Zigaboo Modeliste’s Life Of Funkiness

Here Comes The Meterman

Individually, all the guys were all gigging around town in the early ’60s. Porter and Nocentelli came together with Neville to form The Neville Sounds. Modeliste was playing with local legend, guitarist Deacon John, and joined the group a few years later. Did the four know right off the bat that it was a synchronistic pairing and history in the making? “We were just trying to take cares of our families, trying to keep from getting a day job. We were just home boys looking to play that funk, to get those deep, deep pockets going on. We started playing small clubs and didn’t think anything about how to get a record on the charts and that kind of stuff. It wasn’t political; it was just playing and having a good time. Then we moved to another level where we started playing a few concerts and tours. But the powers that be did not do the right things to get it where it should’ve been. Even though it was a very rough ride at the time, I think we were determined to make it work and that’s what we did. We knew nobody could play that kind of stuff like us. It made me see that, if you’re fortunate enough to be able to play well and fortunate enough to have somebody invest some money for your promotion and marketing, music could be a beautiful thing to do. But without these resources, it could be a struggle for most musicians and artists alike. I went out to see the Rolling Stones and the way they were living. I couldn’t believe it! They’re musicians, and they have all of this? Do all of this? That’s when I could see the parallel between The Meters and the Stones. They have their own signature sound, and nobody can do it like them. But I don’t think we realized how important our music was and how way ahead of its time it was until much later when the group had disbanded.

“But I had great times every time I went out with The Meters, even if the gig went down messed up, because it was just another experience that took me away from home to open up my eyes to what’s going on with the rest of the world. Every time I got ready to play, I would always be excited. I’m still like that today.”

Find Yourself

By 1985, disgusted with the music business and determined to forge his own path, Modeliste put down his sticks. For several years, he worked manual labor, managed a shoe store, and eventually left his home state and relocated to Southern California to be closer to his business manager and close friend, Joe Jones. “I had just had it. I needed some answers, and I just couldn’t get them just playing gigs. I stopped playing to be under Joe’s tutelage and learned a whole lot about the music business, contracts, and publishing from him during that time. After that, I went back to the drums and started mapping out how I was going to put some music down, record some albums, sell them all over the world, and own everything. It was about me getting the right information so I could help myself and stop depending on other people. One of the ways you can help yourself and empower yourself is you have to own everything you do — all the fruits of your labor. The business can leave a bitter taste in your mouth and can be very hard on individuals who haven’t had any experience. If you have a bitter taste in your mouth about the business, how can your music be 100-percent sweet? So I’m done with that phase, and now I’m on the right track.”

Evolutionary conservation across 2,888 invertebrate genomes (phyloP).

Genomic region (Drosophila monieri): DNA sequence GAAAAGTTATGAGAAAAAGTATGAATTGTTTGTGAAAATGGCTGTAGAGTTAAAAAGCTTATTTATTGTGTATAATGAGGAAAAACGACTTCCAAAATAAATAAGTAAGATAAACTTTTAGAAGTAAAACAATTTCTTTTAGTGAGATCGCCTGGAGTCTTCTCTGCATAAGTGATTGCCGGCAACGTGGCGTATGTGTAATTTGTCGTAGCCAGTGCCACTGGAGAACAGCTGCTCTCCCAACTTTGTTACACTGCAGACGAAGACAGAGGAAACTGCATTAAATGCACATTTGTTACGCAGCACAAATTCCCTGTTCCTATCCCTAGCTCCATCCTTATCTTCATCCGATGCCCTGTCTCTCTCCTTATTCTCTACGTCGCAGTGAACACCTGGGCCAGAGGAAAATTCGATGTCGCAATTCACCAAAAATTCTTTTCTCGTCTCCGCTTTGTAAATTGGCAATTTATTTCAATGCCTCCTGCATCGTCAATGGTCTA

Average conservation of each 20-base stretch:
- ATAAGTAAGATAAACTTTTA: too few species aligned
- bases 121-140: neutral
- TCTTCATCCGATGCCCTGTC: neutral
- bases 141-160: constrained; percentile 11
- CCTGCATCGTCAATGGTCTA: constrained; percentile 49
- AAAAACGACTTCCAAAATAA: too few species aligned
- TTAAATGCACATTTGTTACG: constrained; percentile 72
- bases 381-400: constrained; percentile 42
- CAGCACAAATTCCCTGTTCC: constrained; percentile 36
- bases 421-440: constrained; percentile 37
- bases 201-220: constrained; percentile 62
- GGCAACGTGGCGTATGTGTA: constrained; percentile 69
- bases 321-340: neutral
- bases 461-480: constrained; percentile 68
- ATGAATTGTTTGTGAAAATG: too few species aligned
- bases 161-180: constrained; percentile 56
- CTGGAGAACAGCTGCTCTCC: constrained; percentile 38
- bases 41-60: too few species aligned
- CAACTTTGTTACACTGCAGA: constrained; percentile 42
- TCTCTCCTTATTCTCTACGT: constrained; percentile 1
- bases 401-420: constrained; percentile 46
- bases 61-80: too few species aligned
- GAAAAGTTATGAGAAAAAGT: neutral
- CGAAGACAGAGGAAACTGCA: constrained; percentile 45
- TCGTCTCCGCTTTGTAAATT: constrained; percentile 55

Ease Back

Currently, Modeliste is hanging his hat in Northern California and has carved out a fruitful career with two solo albums: Zigaboo.com and I’m On The Right Track. He’s got two groups to realize his musical visions, one in the Bay Area (Zigaboo Modeliste And The Aahkesstra) and one in Louisiana (Zigaboo And The Funk Review). “I’m working on another recording right now which’ll be out maybe by summer. It’s 100-times funkier! We’re stretching out on the funk and taking it to another level. I’m also working on a way to do a video where people can get some Zigaboo right in their own home. Right now, I’m looking for my ’ways and means’ committee to set it up. We’re a mom and pop organization, and I don’t mind being old-fashioned for a minute. I have plenty of good ideas, and I’m soon to be implementing them. I’ve got a story I want to tell, and there’s still al lot of horizons for myself. It’s not too late in the game, and I still think I can do something that is beat-sational.”

And The Meters are certainly poised to do more things in the coming year, in part due to the avid response to the shows and the willingness on the part of the band to re-create history and to write a new chapter. “It’s too early to tell what’s going to happen with this band. I think it’s certainly something where we have to sit down and really structure the business part of it. The Meters already know how to play their music. We just want to be successful in our choices for the future. But I think anything is possible.”

Zig’s Rig

Drums: DW Collector’s Maple
1. 22" x 18" Bass Drum
2. 14" x 5.5" Snare
3. 10" x 8" Tom
4. 12" x 9" Tom
5. 14" x 11" Floor Tom

Cymbals: Sabian
A. 13" HHX Groove Hats
B. 16" Medium Thin Crash
C. 20" Hand Hammered Power Bell Ride
D. 16" Hand Hammered Extra Thin Crash

Next page: An interview with Meters bassist George Porter Jr. plus a Zigaboo Modeliste drum lesson

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